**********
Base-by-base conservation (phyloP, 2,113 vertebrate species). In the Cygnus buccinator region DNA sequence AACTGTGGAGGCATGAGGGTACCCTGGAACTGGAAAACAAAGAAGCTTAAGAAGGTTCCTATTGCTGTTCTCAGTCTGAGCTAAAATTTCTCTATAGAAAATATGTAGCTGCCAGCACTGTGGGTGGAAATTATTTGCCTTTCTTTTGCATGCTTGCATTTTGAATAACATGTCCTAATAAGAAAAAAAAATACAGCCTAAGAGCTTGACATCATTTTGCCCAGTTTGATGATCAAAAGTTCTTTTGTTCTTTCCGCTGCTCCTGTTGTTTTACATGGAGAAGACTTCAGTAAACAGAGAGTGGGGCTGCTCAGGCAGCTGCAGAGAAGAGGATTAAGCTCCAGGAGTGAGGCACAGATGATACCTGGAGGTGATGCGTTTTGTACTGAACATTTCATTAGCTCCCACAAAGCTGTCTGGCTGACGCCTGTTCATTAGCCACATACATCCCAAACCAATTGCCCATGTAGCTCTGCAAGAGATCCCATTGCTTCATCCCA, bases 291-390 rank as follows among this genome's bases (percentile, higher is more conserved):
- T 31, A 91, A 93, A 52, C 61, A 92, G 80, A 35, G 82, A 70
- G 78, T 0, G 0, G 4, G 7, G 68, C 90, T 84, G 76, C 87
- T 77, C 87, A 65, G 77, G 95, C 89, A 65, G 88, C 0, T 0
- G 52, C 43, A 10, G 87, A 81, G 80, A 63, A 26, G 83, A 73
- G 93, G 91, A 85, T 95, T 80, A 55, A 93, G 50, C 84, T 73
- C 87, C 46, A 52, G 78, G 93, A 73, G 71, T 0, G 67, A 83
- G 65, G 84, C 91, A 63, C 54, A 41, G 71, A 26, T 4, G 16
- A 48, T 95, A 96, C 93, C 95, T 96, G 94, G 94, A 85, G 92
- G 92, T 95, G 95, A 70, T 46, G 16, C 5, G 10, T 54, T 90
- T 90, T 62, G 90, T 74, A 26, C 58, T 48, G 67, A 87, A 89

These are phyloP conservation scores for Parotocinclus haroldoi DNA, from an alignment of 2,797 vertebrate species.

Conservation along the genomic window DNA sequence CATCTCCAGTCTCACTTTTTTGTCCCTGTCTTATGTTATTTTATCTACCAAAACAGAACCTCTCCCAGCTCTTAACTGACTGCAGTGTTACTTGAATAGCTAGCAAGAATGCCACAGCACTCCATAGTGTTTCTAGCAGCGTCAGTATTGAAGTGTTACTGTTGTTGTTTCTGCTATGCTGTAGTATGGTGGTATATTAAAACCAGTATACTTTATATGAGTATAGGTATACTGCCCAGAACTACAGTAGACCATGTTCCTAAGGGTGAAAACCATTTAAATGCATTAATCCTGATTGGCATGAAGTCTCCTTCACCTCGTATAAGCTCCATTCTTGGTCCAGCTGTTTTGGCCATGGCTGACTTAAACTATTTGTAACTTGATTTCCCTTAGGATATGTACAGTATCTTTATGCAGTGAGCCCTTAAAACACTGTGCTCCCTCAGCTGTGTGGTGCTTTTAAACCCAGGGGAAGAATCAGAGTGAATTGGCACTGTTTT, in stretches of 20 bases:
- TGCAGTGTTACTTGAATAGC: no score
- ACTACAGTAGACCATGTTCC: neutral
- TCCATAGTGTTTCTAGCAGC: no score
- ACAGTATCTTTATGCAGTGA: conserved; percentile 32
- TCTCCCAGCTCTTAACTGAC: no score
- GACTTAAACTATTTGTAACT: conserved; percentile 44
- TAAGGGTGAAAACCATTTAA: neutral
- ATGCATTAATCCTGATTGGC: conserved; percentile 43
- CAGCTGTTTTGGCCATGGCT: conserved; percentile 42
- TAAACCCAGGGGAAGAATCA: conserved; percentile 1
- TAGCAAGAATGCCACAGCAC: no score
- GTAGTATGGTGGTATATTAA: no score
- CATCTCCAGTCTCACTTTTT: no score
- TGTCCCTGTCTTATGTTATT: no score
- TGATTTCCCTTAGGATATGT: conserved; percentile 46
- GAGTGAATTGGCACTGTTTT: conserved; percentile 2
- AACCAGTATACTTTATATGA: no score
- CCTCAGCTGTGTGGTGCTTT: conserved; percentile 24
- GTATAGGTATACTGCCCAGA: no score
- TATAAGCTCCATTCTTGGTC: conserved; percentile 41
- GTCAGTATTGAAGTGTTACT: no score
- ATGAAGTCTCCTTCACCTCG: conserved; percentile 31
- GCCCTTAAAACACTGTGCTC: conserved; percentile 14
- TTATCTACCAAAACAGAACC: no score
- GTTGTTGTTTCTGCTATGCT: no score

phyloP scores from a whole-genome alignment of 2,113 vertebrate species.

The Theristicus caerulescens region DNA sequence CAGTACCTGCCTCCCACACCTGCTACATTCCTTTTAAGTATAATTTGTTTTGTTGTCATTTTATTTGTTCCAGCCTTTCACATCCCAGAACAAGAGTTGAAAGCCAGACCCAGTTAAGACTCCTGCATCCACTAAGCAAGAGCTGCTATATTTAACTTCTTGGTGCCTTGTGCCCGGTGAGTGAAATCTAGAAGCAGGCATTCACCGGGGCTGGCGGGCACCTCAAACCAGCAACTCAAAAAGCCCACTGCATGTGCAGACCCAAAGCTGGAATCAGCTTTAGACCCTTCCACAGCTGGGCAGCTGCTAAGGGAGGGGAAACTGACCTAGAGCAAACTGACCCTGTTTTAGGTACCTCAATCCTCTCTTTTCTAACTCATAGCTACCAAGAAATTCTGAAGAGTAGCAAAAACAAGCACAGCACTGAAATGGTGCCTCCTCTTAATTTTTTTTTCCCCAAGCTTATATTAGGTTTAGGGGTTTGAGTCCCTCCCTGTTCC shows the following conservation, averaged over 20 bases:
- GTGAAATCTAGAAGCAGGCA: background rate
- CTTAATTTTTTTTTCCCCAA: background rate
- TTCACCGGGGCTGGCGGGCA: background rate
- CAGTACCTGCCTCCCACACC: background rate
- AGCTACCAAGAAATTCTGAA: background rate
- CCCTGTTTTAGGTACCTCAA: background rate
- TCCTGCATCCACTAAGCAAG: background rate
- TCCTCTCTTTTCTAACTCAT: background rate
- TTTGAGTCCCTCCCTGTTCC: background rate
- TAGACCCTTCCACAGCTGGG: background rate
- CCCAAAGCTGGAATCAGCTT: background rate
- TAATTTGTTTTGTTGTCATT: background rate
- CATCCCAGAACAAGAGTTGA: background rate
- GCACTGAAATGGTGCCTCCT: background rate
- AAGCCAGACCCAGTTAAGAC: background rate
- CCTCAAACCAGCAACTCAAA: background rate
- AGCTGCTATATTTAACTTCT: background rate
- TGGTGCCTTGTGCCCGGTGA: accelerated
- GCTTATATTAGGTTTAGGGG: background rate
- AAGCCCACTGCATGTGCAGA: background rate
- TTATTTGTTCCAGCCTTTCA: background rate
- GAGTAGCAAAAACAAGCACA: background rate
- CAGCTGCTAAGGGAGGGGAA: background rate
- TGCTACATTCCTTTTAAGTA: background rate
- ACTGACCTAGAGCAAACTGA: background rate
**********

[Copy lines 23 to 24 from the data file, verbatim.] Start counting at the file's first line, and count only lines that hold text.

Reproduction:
- TAAACCCAGGGGAAGAATCA: conserved; percentile 1
- TAGCAAGAATGCCACAGCAC: no score